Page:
Many Thanks to Joe Conner for recommending this Book.
“Sport is extremely popular. This ground-breaking book explains why. It shows that sport has everything to do with our deepest identity. Sport is where we resonate with the most-basic nature of reality.
A Brief Theology of Sport sweeps across the fields of church history, philosophy and Christian doctrine to draw the reader into a creative vision of sport. The book begins with an examination of how the Church has approached sport in the past, before turning to consider sport on the basis of the divine act of creation. In doing so, Harvey is able to distinguish sport from all other human activities, identifying it as a set-aside sphere in which the unnecessary-but-meaningful nature of life is celebrated.
This constructive proposal is used to shed light on a wide range of issues in sport, including the role of competition, professionalization and celebrity culture today. As such, A Brief Theology of Sport constitutes a significant contribution to our understanding of the value of sport in human life. No one who reads this book will look at sport in the same way again.” (from http://www.scmpress.co.uk/books/9780334044185/A-Brief-Theology-of-Sport)
“Lincoln Harvey has managed to do something quite remarkable here: this book is at once historical and constructive; academic and accessible; detailed and concise; systematic and practical. It is good to see serious work done on theology and sport, and this book is a fine example of what serious theology about contemporary issues should look like.” — Tom Greggs, Professor of Historical and Doctrinal Theology, Aberdeen University, UK
“With lively prose, conceptual clarity and a deep affection for the subject matter, Harvey kicks off an important conversation about how theologically we should make sense of – and order our love in relation to – a central cultural phenomenon of our times: sport. Wonderfully insightful, historically rich and theologically punchy this is vital reading for anyone who plays, watches or is utterly bemused by the world of sport.” — Luke Bretherton, Associate Professor of Theological Ethics and Senior Fellow at the Kenan Institute for Ethics, Duke University, USA
“Sport, says Lincoln Harvey, is only for sport. But A Brief Theology of Sport is about much more than sport…. In winsome fashion it advances a conversation that is much needed and a thesis that deserves a response.” — Douglas Farrow, Professor of Christian Thought and Kennedy Smith Chair in Catholic Studies McGill University, CA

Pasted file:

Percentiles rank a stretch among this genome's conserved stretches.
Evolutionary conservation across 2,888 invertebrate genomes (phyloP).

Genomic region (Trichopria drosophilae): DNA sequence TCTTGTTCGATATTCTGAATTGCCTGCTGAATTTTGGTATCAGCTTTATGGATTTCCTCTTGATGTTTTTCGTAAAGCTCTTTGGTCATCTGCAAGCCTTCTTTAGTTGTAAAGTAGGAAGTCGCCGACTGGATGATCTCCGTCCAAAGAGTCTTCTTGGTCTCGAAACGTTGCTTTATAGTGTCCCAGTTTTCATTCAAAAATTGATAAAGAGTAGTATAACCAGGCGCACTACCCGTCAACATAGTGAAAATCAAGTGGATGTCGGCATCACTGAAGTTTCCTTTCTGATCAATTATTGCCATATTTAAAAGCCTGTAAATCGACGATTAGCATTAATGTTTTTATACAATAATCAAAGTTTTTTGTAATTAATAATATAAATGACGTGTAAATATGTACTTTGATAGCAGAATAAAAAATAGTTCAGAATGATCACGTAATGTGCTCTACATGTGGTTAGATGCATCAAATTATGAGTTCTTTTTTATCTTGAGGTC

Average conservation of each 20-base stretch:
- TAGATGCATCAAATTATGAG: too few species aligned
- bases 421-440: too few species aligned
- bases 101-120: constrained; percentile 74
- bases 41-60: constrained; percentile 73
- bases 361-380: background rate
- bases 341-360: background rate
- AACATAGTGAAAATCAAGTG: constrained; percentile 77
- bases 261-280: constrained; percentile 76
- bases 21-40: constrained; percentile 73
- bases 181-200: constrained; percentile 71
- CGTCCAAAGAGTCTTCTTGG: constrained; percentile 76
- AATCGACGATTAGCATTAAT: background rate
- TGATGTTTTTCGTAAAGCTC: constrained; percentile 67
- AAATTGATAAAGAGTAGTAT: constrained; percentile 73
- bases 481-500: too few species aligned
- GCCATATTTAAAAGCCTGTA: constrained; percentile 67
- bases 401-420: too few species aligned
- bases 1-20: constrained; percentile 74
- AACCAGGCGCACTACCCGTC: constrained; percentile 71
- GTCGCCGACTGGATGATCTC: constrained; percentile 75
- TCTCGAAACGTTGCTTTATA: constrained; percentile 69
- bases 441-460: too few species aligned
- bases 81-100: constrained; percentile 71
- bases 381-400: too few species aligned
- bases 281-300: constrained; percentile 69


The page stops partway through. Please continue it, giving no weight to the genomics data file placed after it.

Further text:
“Lincoln Harvey is a soccer fan, and one of the most besotted sort, a supporter of Arsenal. What as a Christian should he make of the hours spent absorbed in an activity that does nothing but itself? I give away only a hint of his profound proposal by citing a chapter title: “A Liturgical Celebration of Contingency”. This is high flying theology that manages to be a good read – not a common achievement.’ — Robert W. Jenson, Professor Emeritus of Religion, St. Olaf College, Minnesota, USA
“This is a brilliant book. Brief but profound, brimming full of ideas and intriguing insights, it achieves something rare and yet deeply satisfying for those of us who love both God and sport – relating them to each other in a way that does proper justice to both.” — Graham Tomlin, St Mellitus College, London
“This important book provides an accessible and yet theologically rigorous account of how Christians should think about, and more importantly, ‘play’, sports. Dr Harvey is to be commended for the way in which he has meticulously examined the nature of modern sports through an interdisciplinary lens (mainly theological), offering insights into the nature of sport, play and competition and the complex history of the sport-faith symbiosis. The systematic reflections on why we play, watch, and just ‘love’ sport through reflection on key Christian doctrines, is arguably, the most significant and original contribution of this book that sits within an embryonic but fast-emerging literature that has long been in need of a theologian’s ‘heart’, ‘mind’ and pen. As an Arsenal football fanatic and theologian, the author passionately lives in his story and analysis of the sport-faith relationship, and thus, this volume connects to those well beyond the academy, while being an invaluable source for those in the academy.” — Nick J. Watson, York St John University, UK
“This is an impressive contribution, required reading for anyone interested in thinking deeply about the place and meaning of sport in the Christian life.” Shirl James Hoffman, author of Good Game: Christianity and the Culture of Sport